Writing

From the Section Editor: Hope in the Dark

Dawn Xiana Moon, originally published on RelevantMagazine.com

"But pain insists upon being attended to. God whispers to us in our pleasures, speaks in our conscience, but shouts in our pains: it is His megaphone to rouse a deaf world." - C.S. Lewis

By now the images are familiar: blue street signs peeking just above water. Thousands of cots in tight rows, surrounded by all the meager possessions their residents have left in the world. Crudely painted signs on rooftops begging for rescue, the mass of misspelled lettering more a commentary on an educational system than the individual writers. Refugees. We're calling them refugees, as though they were in the Third World, escaping from some horrible disaster. But we're in one of the wealthiest nations in the world - yet the photos could have come from Africa. Dark-skinned people half covered in gray blankets, filling the dome so completely the floor is barely visible. Children reaching for packages of food from armed men in camouflage. Corpses still in their wheelchairs or lying in front of doors, covered in white sheets. A half-naked baby napping on the sidewalk, next to a garbage can. And faces. Men in baseball caps covering their noses with shirts as not to breathe in the stench. Elderly women in pink muumuus, shocked beyond despair. A grim man reaching for bottled water over a fence.

The situation with Hurricane Katrina has raised a number of issues, but the one that has been most on my mind is that of hope. In times of trial or pain, how do we respond ourselves? How do we respond to others who are suffering? As a musician, my first instinct is to turn to song, but when I first saw the coverage of the Superdome, I had to wonder if music could bring hope in such circumstances or if it was utterly irrelevant. When you - and thousands of others - don't have food and water, much less a home, is melody rendered trite?

Then I stumbled across a paragraph about Samuel Thompson, a hurricane refugee, in an article online: the LA Times reported that the 34-year-old man had little left but his violin, so he played. He played Bach's Sonata No. 1 in g minor, saying, "These people have nothing. I have a violin, and I should play for them. They should have something." Bach's lament became a gift, an emotional release for a community that could no longer call anything their own. A people without hope cannot sing; in spite of the despair on so many faces in the photos, this was a symbol of the resilience of New Orleans and its citizens. It's like the haunting scene in Wiesel's Night where Juliek, a Jewish violinist, plays a Beethoven concerto for "an audience of dying and dead men." The German composer is forbidden to him, but Juliek plays anyway in a final act of defiance. And then there was the much-publicized Hurricane Relief concert - admittedly, I'm not a fan of New Orleans native Aaron Neville's voice, but I heard from a number of people who caught the show on the air that he gave an incredible performance of "Amazing Grace." Blogger Steven Vincent wrote, "It was one of those performances in which I felt the singer was going down into the deepest depths of African-American history, simultaneously rendering its immense suffering and its prayer for release. I am sure I was not the only one moved to tears - the performance spoke so deeply to the anguish of those dead, dying and barely surviving, hiding above flood waters among attic rafters in New Orleans." And what is "Amazing Grace" but a song of hope?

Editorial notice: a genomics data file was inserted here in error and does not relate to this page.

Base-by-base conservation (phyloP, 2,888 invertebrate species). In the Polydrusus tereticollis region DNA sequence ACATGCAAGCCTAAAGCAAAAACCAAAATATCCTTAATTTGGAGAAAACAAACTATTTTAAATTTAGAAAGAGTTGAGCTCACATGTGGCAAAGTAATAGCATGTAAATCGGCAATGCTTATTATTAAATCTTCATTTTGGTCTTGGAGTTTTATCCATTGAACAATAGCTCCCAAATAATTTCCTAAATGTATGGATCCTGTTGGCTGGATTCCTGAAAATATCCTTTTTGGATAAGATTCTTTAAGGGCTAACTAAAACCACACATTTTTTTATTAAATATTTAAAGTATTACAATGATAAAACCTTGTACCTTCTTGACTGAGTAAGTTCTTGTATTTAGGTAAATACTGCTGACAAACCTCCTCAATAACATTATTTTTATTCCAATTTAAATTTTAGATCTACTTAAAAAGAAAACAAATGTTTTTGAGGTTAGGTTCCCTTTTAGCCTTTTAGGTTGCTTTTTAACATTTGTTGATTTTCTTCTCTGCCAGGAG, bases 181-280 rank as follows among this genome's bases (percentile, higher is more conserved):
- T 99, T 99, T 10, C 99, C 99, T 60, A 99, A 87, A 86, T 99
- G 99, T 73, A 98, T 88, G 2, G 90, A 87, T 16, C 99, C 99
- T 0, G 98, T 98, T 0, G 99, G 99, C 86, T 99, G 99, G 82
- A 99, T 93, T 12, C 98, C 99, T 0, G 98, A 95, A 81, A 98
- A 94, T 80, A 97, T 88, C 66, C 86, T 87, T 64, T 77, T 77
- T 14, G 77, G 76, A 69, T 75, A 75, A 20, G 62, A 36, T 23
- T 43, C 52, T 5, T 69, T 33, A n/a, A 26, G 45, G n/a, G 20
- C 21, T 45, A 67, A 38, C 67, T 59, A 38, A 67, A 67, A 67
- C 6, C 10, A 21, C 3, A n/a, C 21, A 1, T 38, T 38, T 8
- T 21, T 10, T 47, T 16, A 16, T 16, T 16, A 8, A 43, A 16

But this hope has a source, and we who are Christians have a calling to impart that to those around us. This doesn't mean preaching at people, but it does mean that if Christ is central in our lives, He will affect how we approach the world around us both in word and deed. The two are inseparable. It's encouraging to see how many churches and individuals have taken this to heart and are physically providing relief. But although natural disasters have a way of shaking us from stupor, this responsibility doesn't end when the floodwaters are driven back. It doesn't end when homes and cities are rebuilt (even though that's a process that will take years). Those in need of hope are all around us - sometimes it's a friend who just ended a relationship, sometimes it's a freshman who wonders if he can survive his new environment, sometimes it's a father alienated from his son. And if New Orleans chastises us about anything, it's that we have failed to serve the poor - even though I imagine most of us aren't exactly rich by American standards, by world standards we are wealthy. How many of us (and I'm indicted in this too) have given sacrificially of our resources on a consistent basis to help those who have less? Do we even pray for the poor? Or do we pretend they don't exist?

One caution: once we start "doing," we so easily get wrapped up in giving or running around trying to make things happen that we can lose sight of the hope we're trying to convey. I've been haunted by CNN.com's interview of a clearly exhausted pastor - he went to New Orleans to provide comfort to the people there, but in the process has somewhat lost himself (fortunately, it seemed like he knew how badly he needed a break and had made plans to recharge). When the reporter asked him his response to age-old questions on why God allows pain and suffering, questions that he himself brought up as examples of what people asked him in such times, he was at a loss and said, "There are no answers." While it was an honest reply from a tired man, hope implies that there are answers, even if we never actually find them this side of heaven. But we need strength from a community and close communion with God in order to seek those answers, in order to make a lasting impact. As Helen Keller once said, "The world is full of suffering; it is also full of overcoming it."

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